• Four people and the words, Extension Matters.

Extension Matters: Volume 2 Number 3

  • A young woman kneels down next to a board with targets.

    On Target

  • A man stands behind a piece of machinery.

    From Contractor to Poultry Farmer

  • Three smiling women stand next to each other.

    Extension Where You Are: Ascending the Hill

  • Headshot photos of two young women and a young man.

    Doing the "Heart" Work

  • A smiling woman wearing a blue shirt stands in front of a frozen food aisle in a grocery store.

    Working with Extension

  • Arboretum.

    Celebrating Arboretum Excellence

  • A young woman with an older man and woman standing next to a tomato plant.

    More Options, More Customers

  • A man standing in a soybean field.

    New Ways to Water

  • A woman wearing a black shirts rests one hand on a column of a house.

    Growing the Tourism Trade

  • A man with hands in his pockets stands smiling in front of a large concrete building.

    New Fundraising Pro Joins Extension

A young woman kneels down next to a board with targets.

Hinds County 4-H’er learns patience, persistence through rifle competition

When a heart condition kept Brandy Barnes from playing basketball, she ramped up her dedication to 4-H shooting sports.

A man stands behind a piece of machinery.

Extension helps Okolona producer improve profitability and maintain healthy birds

Joe Ellis knew almost nothing about chickens when he began raising them for Peco Foods, Inc., in 2008.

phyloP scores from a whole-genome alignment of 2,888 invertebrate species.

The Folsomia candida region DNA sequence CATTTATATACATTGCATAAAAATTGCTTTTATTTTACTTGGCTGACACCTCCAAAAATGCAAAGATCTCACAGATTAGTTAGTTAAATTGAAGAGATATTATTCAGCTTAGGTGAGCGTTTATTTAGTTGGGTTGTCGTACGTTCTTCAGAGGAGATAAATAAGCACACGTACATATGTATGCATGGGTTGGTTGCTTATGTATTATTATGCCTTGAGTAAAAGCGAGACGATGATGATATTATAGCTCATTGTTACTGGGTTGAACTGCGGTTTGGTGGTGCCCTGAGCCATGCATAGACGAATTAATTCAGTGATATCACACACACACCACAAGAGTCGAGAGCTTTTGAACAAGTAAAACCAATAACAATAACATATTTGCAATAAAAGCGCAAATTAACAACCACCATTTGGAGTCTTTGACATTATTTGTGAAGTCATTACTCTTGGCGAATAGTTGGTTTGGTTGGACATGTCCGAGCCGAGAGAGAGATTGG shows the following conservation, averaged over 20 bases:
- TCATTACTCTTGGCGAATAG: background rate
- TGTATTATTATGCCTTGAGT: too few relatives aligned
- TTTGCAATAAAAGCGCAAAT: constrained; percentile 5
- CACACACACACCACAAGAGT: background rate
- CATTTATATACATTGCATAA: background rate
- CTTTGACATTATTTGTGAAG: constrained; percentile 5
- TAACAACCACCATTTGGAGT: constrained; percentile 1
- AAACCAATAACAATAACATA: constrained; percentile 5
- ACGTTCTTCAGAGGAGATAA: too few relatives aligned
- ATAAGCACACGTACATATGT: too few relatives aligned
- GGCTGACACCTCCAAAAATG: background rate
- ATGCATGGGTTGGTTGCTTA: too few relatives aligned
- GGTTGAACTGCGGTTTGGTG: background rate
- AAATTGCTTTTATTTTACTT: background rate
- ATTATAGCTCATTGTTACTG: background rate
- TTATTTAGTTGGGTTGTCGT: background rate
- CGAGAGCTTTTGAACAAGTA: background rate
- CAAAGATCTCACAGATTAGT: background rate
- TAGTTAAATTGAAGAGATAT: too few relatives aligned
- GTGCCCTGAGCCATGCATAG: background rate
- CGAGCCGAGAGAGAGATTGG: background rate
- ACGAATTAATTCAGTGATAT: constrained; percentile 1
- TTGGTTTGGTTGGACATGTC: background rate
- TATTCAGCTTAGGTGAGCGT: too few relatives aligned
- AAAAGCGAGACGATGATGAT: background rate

Three smiling women stand next to each other.

Waynesboro pre-K educator earns accreditation through Early Years Network program, opens new center

LaTonya Hill dedicated herself to early childhood education as a college student, but an odd turn of events convinced her to open her own childcare center.

Headshot photos of two young women and a young man.

Three Junior Master Wellness volunteers share healthy living messages

Arlencia Barnes, Quindarrius Whitley, and Taylor Harris learned how to be successul through the Junior Master Wellness program.

A smiling woman wearing a blue shirt stands in front of a frozen food aisle in a grocery store.

No Time 2 Cook brings home southern specialties

It’s been a little more than 10 years since Karen Kurr stood behind her array of slow cookers at a North Mississippi farmers market and offered samples of savory meals from the bayous of her native Louisiana: spicy gumbo, crawfish étouffée, and red beans and rice

Arboretum.

Celebrating Arboretum Excellence

The Mississippi State University Crosby Arboretum in Picayune received the 2016 Garden Excellence Award from the American Public Gardens Association.

A young woman with an older man and woman standing next to a tomato plant.

Nursery using Extension publications to host workshops, reach new customers

Business continues to blossom at Jackson Farms in Bassfield, and one reason may be because the family-owned nursery connects with its clientele in ways that its big-box competition does not.

A man standing in a soybean field.

Delta soybean producer irrigates his fields, increases yields

Most of the Delta is already irrigated, but not all farmers are taking advantage of the latest irrigation technologies. However, agents with the Mississippi State University Extension Service are increasing Delta producers’ knowledge— and application—of new, more efficient ways to water the rows.

A woman wearing a black shirts rests one hand on a column of a house.

Lower Delta Partnership teams with Extension to attract more visitors 

When the Lower Delta Partnership coordinator sat down with the Mississippi State University Extension Service county coordinator, the two were meeting for more than just an everyday business lunch.

A man with hands in his pockets stands smiling in front of a large concrete building.